- As with other manufacturing processes, both human labor and automation are commonly used. A fabricated product may be called a fabrication, and shops specializing in this type of work are called fab shops. The end products of other common types of metalworking, such as machining, metal stamping, forging, and casting, may be similar in shape and function, but these processes are not classified as fabrication.
Sheet Metal Materials
- Materials we work with include ESD-safe plastics and metals including Titanium, Gold, Copper and
- We also work with ABS, Corzan, Delrin®, Ertalyte®, Kevlar, Kynar®, Lexan®, Nylon, PE, PP, PU,
PlexiGlas®, PVC, Radel®, Ryton®, Semitron, Torlon®, Ultem®, Vespel® and Victrex®.
Sheet Metal Materials List
|Sheet Metal Material||Grade / Alloy||Max. Sheet Material Thickness (in)||Heat Treatable||Tensile Strength (Ultimate, PSI)||Fatigue Strength (PSI)||Hardness (Brinell)||Machinability (AISI Rating)||Sheet Metal Material||Grade / Alloy||Max. Sheet Material Thickness (in)||Heat Treatable||Tensile Strength (Ultimate, PSI)||Fatigue Strength (PSI)||Hardness (Brinell)||Machinability (AISI Rating)|
Sheet Metal Design Considerations
- The following sections address common areas.
- By aligning to better designs, you can often save money on the cost of a part.
Corner Construction Types and Tips
Full Overlap: Typically chosen when welding is not needed. Ensure proper bend relief is being used at the intersection of the 2 bends. This corner construction is the most economical choice and should be chosen where there is no need to secure the corner of a sheet metal part.
Half Lap: A preferred choice for steel and stainless parts when welding is required. This will allow for proper weld penetration and limit the amount of heat required when welding, which in turn will help reduce distortion. Proper bend relief should be ensured for half lap construction.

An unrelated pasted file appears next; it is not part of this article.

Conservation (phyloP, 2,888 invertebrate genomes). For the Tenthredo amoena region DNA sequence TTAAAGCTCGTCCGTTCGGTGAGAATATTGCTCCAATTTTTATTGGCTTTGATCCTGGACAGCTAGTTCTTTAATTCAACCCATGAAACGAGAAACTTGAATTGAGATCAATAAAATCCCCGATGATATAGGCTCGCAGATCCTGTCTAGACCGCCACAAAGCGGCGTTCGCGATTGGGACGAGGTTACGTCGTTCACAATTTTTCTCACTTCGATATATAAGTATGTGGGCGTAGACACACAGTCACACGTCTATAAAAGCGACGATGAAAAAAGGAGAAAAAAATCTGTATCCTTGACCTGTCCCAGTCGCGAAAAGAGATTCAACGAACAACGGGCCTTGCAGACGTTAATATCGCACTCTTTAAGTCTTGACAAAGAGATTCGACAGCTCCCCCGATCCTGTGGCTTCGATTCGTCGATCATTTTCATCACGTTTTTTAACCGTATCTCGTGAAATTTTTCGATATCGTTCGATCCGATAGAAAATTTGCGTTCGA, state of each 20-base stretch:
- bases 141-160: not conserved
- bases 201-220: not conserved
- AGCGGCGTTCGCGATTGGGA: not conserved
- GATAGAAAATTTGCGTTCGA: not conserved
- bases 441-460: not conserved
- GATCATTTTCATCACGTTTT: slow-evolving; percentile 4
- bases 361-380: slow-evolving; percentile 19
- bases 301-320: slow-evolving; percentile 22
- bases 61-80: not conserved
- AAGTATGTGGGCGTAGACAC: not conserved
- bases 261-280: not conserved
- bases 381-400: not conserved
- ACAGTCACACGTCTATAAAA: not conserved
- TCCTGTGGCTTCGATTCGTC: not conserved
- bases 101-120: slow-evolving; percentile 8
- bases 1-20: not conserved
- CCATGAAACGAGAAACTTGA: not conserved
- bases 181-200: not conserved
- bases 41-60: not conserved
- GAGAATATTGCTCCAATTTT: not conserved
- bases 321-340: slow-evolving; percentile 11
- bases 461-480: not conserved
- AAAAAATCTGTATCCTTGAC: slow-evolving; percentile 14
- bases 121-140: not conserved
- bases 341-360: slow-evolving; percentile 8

Open Corner: Chosen for Aluminum parts where a full weld penetration is important. Typically there is no need for bend relief when open corner construction is chosen. Open corner construction can also be used for other materials where parts are subject to high-stress environments.
Spot Weld Flanges: Another popular choice for corner construction. This construction is not seamless like fully welded corners but can be a more economical option. Proper bend relief and alignment holes should be considered when choosing to add spot weld flanges. Alignment holes can be filled with weld and ground smooth if required.
Pop Rivet Flanges: Similar to spot welds, flanges are typically the most economical choice to secure the corners of a sheet metal part. Holes are added through the walls with flanges where pop rivets are inserted to secure the corner.
What are bends? Adding bends to a flat sheet of metal transforms that metal into a three-dimensional piece.
What is Wall Thickness? Wall thickness refers to the overall thickness of the metal being used to create the part. Sheet metal parts are created from a single sheet of metal. This means the part needs to maintain a uniform wall thickness.
Wall Thickness Design Considerations
What is bend relief? Bend reliefs help strengthen transitions from bend to flat surface (or from bend to another bend) in sheet metal. When a bend is made close to an edge, there is the risk the material may tear. Bend reliefs are small cuts in the material perpendicular to the bend to help prevent tearing.
Bend Relief Design considerations
Slots and Holes